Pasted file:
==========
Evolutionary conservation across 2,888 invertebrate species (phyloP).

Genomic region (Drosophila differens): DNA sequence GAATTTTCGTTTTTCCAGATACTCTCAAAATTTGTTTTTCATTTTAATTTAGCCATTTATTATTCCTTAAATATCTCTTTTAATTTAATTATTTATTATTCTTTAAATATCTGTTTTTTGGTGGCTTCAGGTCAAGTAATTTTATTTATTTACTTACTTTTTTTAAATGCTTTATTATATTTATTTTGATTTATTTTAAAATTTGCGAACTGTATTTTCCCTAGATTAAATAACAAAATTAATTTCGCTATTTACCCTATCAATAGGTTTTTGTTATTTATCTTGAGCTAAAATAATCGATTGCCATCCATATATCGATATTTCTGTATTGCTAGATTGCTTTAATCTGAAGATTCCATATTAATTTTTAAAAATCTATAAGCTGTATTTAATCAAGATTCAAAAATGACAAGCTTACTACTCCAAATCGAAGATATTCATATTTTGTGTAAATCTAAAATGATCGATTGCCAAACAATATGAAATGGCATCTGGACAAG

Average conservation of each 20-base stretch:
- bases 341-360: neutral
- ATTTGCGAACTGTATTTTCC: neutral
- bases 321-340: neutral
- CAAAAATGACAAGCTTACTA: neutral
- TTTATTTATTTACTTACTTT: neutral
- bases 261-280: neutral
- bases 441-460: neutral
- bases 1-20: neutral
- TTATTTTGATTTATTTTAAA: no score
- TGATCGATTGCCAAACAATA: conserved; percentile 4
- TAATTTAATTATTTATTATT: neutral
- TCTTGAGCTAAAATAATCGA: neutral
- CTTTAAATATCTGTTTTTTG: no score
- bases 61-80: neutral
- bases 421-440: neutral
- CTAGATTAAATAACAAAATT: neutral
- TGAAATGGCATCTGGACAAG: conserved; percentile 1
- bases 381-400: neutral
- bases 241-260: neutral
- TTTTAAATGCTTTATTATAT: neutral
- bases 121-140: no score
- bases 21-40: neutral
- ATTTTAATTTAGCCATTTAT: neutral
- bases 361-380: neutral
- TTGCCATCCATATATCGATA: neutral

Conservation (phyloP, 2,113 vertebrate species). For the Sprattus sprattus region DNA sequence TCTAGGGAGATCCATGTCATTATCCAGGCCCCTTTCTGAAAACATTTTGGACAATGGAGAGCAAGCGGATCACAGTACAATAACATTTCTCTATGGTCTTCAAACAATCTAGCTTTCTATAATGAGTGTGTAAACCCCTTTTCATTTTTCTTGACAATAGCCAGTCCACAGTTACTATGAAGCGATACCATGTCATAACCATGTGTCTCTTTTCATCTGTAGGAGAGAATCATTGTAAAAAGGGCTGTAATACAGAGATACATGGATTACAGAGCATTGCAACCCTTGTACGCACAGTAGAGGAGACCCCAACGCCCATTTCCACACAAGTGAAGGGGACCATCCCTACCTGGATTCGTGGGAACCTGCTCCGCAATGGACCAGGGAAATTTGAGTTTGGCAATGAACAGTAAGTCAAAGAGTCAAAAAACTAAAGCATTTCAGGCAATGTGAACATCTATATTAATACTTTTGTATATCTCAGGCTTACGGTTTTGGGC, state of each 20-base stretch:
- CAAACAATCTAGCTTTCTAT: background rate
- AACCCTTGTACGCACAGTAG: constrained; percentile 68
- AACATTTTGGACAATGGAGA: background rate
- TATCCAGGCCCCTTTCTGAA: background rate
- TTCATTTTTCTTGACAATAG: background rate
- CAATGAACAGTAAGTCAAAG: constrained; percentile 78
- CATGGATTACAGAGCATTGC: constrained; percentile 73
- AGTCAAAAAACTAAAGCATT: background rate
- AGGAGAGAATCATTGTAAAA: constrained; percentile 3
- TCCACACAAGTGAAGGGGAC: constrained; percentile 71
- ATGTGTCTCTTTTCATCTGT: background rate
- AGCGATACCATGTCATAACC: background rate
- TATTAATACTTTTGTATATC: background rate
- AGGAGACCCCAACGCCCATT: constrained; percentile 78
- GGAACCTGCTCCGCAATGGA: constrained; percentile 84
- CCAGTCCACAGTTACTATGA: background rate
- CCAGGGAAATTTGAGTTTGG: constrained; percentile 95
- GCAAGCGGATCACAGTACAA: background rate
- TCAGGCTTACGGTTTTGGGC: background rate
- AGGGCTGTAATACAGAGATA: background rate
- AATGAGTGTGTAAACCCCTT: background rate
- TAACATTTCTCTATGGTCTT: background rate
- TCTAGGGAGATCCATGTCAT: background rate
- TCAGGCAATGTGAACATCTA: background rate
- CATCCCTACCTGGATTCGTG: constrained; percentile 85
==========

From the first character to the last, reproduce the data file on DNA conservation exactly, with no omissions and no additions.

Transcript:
Evolutionary conservation across 2,888 invertebrate species (phyloP).

Genomic region (Drosophila differens): DNA sequence GAATTTTCGTTTTTCCAGATACTCTCAAAATTTGTTTTTCATTTTAATTTAGCCATTTATTATTCCTTAAATATCTCTTTTAATTTAATTATTTATTATTCTTTAAATATCTGTTTTTTGGTGGCTTCAGGTCAAGTAATTTTATTTATTTACTTACTTTTTTTAAATGCTTTATTATATTTATTTTGATTTATTTTAAAATTTGCGAACTGTATTTTCCCTAGATTAAATAACAAAATTAATTTCGCTATTTACCCTATCAATAGGTTTTTGTTATTTATCTTGAGCTAAAATAATCGATTGCCATCCATATATCGATATTTCTGTATTGCTAGATTGCTTTAATCTGAAGATTCCATATTAATTTTTAAAAATCTATAAGCTGTATTTAATCAAGATTCAAAAATGACAAGCTTACTACTCCAAATCGAAGATATTCATATTTTGTGTAAATCTAAAATGATCGATTGCCAAACAATATGAAATGGCATCTGGACAAG

Average conservation of each 20-base stretch:
- bases 341-360: neutral
- ATTTGCGAACTGTATTTTCC: neutral
- bases 321-340: neutral
- CAAAAATGACAAGCTTACTA: neutral
- TTTATTTATTTACTTACTTT: neutral
- bases 261-280: neutral
- bases 441-460: neutral
- bases 1-20: neutral
- TTATTTTGATTTATTTTAAA: no score
- TGATCGATTGCCAAACAATA: conserved; percentile 4
- TAATTTAATTATTTATTATT: neutral
- TCTTGAGCTAAAATAATCGA: neutral
- CTTTAAATATCTGTTTTTTG: no score
- bases 61-80: neutral
- bases 421-440: neutral
- CTAGATTAAATAACAAAATT: neutral
- TGAAATGGCATCTGGACAAG: conserved; percentile 1
- bases 381-400: neutral
- bases 241-260: neutral
- TTTTAAATGCTTTATTATAT: neutral
- bases 121-140: no score
- bases 21-40: neutral
- ATTTTAATTTAGCCATTTAT: neutral
- bases 361-380: neutral
- TTGCCATCCATATATCGATA: neutral

Conservation (phyloP, 2,113 vertebrate species). For the Sprattus sprattus region DNA sequence TCTAGGGAGATCCATGTCATTATCCAGGCCCCTTTCTGAAAACATTTTGGACAATGGAGAGCAAGCGGATCACAGTACAATAACATTTCTCTATGGTCTTCAAACAATCTAGCTTTCTATAATGAGTGTGTAAACCCCTTTTCATTTTTCTTGACAATAGCCAGTCCACAGTTACTATGAAGCGATACCATGTCATAACCATGTGTCTCTTTTCATCTGTAGGAGAGAATCATTGTAAAAAGGGCTGTAATACAGAGATACATGGATTACAGAGCATTGCAACCCTTGTACGCACAGTAGAGGAGACCCCAACGCCCATTTCCACACAAGTGAAGGGGACCATCCCTACCTGGATTCGTGGGAACCTGCTCCGCAATGGACCAGGGAAATTTGAGTTTGGCAATGAACAGTAAGTCAAAGAGTCAAAAAACTAAAGCATTTCAGGCAATGTGAACATCTATATTAATACTTTTGTATATCTCAGGCTTACGGTTTTGGGC, state of each 20-base stretch:
- CAAACAATCTAGCTTTCTAT: background rate
- AACCCTTGTACGCACAGTAG: constrained; percentile 68
- AACATTTTGGACAATGGAGA: background rate
- TATCCAGGCCCCTTTCTGAA: background rate
- TTCATTTTTCTTGACAATAG: background rate
- CAATGAACAGTAAGTCAAAG: constrained; percentile 78
- CATGGATTACAGAGCATTGC: constrained; percentile 73
- AGTCAAAAAACTAAAGCATT: background rate
- AGGAGAGAATCATTGTAAAA: constrained; percentile 3
- TCCACACAAGTGAAGGGGAC: constrained; percentile 71
- ATGTGTCTCTTTTCATCTGT: background rate
- AGCGATACCATGTCATAACC: background rate
- TATTAATACTTTTGTATATC: background rate
- AGGAGACCCCAACGCCCATT: constrained; percentile 78
- GGAACCTGCTCCGCAATGGA: constrained; percentile 84
- CCAGTCCACAGTTACTATGA: background rate
- CCAGGGAAATTTGAGTTTGG: constrained; percentile 95
- GCAAGCGGATCACAGTACAA: background rate
- TCAGGCTTACGGTTTTGGGC: background rate
- AGGGCTGTAATACAGAGATA: background rate
- AATGAGTGTGTAAACCCCTT: background rate
- TAACATTTCTCTATGGTCTT: background rate
- TCTAGGGAGATCCATGTCAT: background rate
- TCAGGCAATGTGAACATCTA: background rate
- CATCCCTACCTGGATTCGTG: constrained; percentile 85